Trade and the Environment
Unilateral Environmental Regulations and the Implications for
International Commodity-Related Environmental Agreements
Khalid Abdul Rahim
Faculty of Economics and Management
Universiti Pertanian Malaysia
September 23-25, 1994
Nautilus Institute Workshop on Trade and Environment in Asia-Pacific: Prospects for Regional Cooperation
East-West Center, Honolulu
Unilateral measures by individual countries to internalize environmental externalities may be hampered by a loss of competitiveness leading to a loss of market share and a loss of export earnings. International Commodity-Related Environmental Agreements (ICREA) would aim not to stabilize prices but to deal with commodity-specific environmental issues in relation to international trade. Through negotiated full cost prices, ICREAs would internalize the costs associated with the introduction of clean technologies, commodity diversification, and sustainable management practices. The costs would be finally borne by the consumers of the services rendered by the commodities.
ICREAs do not yet exist and may not be generalizable to all commodities produced by developing countries. Malaysia’s unilateral attempts to control pollution from the production of palm oil, for example, were quite successful. The industry continued to expand despite having to incur additional costs in the form of pollution abatement. The costs are passed backwards onto the resource owners instead of forward onto consumers. Even then, impacts were relatively small compared to the total value of the output. International agreements for palm oil may more appropriately take the form of technology cooperation and sharing of the benefits of research and development.Introduction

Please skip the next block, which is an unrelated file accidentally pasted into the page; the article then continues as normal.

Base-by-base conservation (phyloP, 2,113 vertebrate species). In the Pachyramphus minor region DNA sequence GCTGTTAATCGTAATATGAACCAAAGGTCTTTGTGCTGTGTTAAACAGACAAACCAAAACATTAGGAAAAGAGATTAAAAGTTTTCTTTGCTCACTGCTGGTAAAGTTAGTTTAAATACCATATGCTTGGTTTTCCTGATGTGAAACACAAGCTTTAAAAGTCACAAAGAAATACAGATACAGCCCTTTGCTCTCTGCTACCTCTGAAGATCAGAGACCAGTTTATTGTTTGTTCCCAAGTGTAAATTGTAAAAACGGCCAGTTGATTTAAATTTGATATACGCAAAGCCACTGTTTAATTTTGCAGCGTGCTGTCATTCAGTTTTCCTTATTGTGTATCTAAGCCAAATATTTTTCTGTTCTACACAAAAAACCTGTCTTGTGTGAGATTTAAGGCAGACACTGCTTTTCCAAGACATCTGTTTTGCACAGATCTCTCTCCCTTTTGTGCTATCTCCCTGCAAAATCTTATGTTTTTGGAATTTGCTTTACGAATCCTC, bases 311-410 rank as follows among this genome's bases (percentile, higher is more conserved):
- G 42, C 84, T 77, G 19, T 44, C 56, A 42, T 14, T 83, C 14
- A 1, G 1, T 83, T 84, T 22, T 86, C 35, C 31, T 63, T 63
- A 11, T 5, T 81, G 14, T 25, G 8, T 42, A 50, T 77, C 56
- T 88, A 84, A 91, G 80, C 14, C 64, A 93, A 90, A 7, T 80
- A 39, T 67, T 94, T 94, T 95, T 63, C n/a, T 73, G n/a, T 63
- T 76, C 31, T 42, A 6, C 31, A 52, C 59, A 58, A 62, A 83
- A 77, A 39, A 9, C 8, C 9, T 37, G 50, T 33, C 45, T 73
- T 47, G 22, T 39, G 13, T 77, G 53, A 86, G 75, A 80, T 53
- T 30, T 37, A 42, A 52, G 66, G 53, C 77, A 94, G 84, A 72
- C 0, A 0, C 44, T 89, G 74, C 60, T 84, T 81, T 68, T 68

Unilateral measures designed to maintain and restore the quality of the environment vary. In some countries, strict pollution control legislation has been enacted, coupled with the administrative machinery designed to enforce compliance. In others, particularly the developing countries, pollution control has been outweighed by other economic and social priorities. In lower income countries, the demand for increases in production, employment and income receives higher priority than the demand for increases in environmental quality. Restrictions on the use of inputs in favour of environmental quality can raise private costs of production and reduce international competitiveness. Countries which are more `open’ will tend to be affected more by the imposition of environmental controls because their terms of trade and balance of payments are more closely related to levels of income and general welfare.
As experiences of developed countries demonstrate, policies that successfully protect the environment and foster sustainable economic growth often require producers, governments and consumers to modify their behaviour in ways that can involve short-term economic sacrifices in order to achieve more desirable long-term gains. Firms must devote their capital resources to install new equipment, to modify older technologies, or to change production processes to reduce harmful emissions. Similarly, farmers who shift to more environmentally-friendly practices may find their earning capacity curtailed, at least in the short term. In developing countries, where the demands for rapid economic growth are compelling and where the ability of producers to pay for environmentally-friendly methods of production may be limited, it will be difficult for governments to impose environmental policies that appear to constrain economic opportunities unduly. It is important to identify and characterize an environmental problem before deciding on a policy instrument. Instrumentas should provide an acceptable level of environmental protection while minimizing cost and any economic disincentive effects.